An unfortunate delay
“Prolonging this debate might placate conservative MPs for now, but the reality is those MPs will never vote for the bill in any form,” said Australian Lawyers for Human Rights’ Kate Marchesi. “We can see from the numbers of the first vote in the NSW upper house that the bill is likely to succeed.”
Co-chair of the ALHR Women and Girls Rights Subcommittee, Ms Marchesi explained that based on the experience of other jurisdictions delaying the bill won’t allow for “informed and genuine debate’, but rather it gives those who oppose it the opportunity to try and convince others to vote against it.
“In Queensland and Victoria, we saw the debate over abortion law reform dragged out over a
number of years,” the lawyer continued. This meant that doctors had “to practice under legal uncertainty”, and it allowed for the spread “ugly campaign tactics” by anti-abortionists.
Ms Marchesi outlined that NSW and South Australia are the only two Australian jurisdictions that still regulate abortion under criminal law. Although, SA was the first state in the country to “reform its laws on abortion in 1970”. And since then, it can be lawfully accessed in that state.
“It’s fair to say there are a number of reasons why abortion has not been decriminalised in NSW,” Ms Marchesi said, “including that many people don’t realise abortion is still a crime.”
The legislation set out
The NSW abortion reform legislation makes it lawful for a medical practitioner to perform an abortion within 22 weeks of conception. After this time, a specialist can still perform the procedure, with the approval of another medical specialist.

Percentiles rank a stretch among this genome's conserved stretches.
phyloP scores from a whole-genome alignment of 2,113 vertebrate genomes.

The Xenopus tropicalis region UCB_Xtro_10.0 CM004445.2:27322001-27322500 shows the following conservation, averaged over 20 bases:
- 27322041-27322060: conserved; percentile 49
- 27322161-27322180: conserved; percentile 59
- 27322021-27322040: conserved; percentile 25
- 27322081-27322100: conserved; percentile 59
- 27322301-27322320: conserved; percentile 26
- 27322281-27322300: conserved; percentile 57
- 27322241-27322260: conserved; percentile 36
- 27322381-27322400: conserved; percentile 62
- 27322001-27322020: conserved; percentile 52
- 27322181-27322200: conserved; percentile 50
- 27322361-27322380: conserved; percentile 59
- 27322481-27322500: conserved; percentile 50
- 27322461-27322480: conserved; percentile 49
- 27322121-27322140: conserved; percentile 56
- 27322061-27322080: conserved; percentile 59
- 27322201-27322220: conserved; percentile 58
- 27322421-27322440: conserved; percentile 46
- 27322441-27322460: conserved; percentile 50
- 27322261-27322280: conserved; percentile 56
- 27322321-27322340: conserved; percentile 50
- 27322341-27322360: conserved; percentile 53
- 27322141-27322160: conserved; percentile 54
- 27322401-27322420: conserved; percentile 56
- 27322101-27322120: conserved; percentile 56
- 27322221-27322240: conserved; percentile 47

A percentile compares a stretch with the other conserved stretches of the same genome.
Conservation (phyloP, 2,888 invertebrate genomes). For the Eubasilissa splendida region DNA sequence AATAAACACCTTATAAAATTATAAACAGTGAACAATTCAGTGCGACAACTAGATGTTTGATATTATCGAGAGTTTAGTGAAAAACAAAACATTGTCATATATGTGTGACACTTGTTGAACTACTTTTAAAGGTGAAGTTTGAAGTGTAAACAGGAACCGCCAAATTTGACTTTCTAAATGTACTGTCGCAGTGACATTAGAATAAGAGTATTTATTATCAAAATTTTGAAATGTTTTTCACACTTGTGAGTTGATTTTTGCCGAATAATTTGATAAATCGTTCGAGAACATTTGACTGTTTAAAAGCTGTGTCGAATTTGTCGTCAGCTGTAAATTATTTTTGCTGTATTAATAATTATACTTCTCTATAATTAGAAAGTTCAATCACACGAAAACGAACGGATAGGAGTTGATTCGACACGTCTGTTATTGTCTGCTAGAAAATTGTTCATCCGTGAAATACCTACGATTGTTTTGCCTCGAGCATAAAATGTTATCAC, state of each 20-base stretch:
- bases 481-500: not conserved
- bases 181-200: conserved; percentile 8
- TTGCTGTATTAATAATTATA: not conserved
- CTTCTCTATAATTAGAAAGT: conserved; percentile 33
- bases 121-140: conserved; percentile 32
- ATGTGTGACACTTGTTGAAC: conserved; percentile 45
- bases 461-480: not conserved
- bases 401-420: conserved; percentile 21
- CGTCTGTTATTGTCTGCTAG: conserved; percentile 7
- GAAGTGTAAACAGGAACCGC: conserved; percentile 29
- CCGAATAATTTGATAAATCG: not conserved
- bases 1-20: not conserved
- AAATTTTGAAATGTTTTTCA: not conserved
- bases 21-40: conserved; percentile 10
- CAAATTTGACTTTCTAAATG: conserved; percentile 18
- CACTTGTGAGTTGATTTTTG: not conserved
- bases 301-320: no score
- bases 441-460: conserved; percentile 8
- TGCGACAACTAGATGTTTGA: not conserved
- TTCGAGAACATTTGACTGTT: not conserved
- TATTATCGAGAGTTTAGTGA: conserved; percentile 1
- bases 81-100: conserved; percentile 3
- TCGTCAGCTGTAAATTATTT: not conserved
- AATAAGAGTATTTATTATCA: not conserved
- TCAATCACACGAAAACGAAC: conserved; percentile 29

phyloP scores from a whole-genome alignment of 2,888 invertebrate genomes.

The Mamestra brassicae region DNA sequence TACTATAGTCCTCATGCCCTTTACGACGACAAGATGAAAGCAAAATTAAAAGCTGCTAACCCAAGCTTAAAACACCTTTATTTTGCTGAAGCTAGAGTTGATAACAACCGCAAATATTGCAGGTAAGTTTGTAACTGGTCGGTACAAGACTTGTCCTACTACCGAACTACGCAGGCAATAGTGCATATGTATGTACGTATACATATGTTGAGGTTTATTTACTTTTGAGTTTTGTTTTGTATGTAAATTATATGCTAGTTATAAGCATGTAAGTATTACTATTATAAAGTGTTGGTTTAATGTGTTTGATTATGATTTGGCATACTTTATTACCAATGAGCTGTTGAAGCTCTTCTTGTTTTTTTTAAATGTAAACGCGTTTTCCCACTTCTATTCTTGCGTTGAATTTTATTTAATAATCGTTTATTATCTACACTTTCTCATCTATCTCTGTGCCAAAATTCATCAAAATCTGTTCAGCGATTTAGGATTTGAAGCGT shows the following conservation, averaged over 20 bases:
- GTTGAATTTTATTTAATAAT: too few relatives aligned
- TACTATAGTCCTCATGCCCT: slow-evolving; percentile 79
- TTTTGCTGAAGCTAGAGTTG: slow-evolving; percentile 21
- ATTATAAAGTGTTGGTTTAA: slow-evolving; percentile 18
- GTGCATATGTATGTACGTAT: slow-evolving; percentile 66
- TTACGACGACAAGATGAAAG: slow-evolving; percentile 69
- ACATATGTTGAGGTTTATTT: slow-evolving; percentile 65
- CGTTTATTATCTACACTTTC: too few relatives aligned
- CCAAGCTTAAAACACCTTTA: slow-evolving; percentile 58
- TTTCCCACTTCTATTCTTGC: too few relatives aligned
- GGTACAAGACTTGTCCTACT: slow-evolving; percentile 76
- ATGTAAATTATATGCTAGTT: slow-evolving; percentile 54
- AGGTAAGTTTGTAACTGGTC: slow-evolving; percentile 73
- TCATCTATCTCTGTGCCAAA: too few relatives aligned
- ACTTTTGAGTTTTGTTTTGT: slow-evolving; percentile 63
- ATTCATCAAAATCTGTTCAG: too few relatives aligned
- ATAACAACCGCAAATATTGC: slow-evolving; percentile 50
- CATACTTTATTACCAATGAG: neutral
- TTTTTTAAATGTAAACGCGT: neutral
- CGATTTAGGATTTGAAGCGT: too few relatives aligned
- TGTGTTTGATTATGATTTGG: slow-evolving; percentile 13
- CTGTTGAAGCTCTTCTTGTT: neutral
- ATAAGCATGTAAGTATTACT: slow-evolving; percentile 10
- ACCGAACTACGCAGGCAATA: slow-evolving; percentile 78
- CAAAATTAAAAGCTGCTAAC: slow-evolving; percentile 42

The bill also makes it a requirement for medical practitioners who conscientiously object to carrying out a pregnancy termination to refer the person seeking the procedure to another medical practitioner who doesn’t object.
The legislation also revokes the sections of the Crimes Act that criminalise abortions. And it inserts a revised section 82 into the Act, which makes it a crime for an unqualified person to terminate a pregnancy. This new offence is punishable by up to 7 years behind bars.
Reform is well overdue
“The laws relating to abortion in NSW are not fit for purpose,” Ms Marchesi emphasised. “They no longer reflect community standards or the reality of modern health care in 2019.” And she added that the benefits of decriminalisation will be many.
Following the repeal of the criminal laws, the lawyer set out, doctors will be able to do their jobs under “a clear legal framework”, and those that previously avoided the procedure due to the “legal uncertainty” will no longer have to.
Ms Marchesi further explained that while lawmakers at the turn of last century made “unlawful” terminations a crime, they “never defined what that term meant”. And this left it up to case law to “fill in some of the gaps” as to when an abortion was lawful.
“That was over 40 years ago and until now, parliament hasn’t made any real progress in clarifying this,” Ms Marchesi concluded. “It’s time for the NSW parliament to finally make this right.”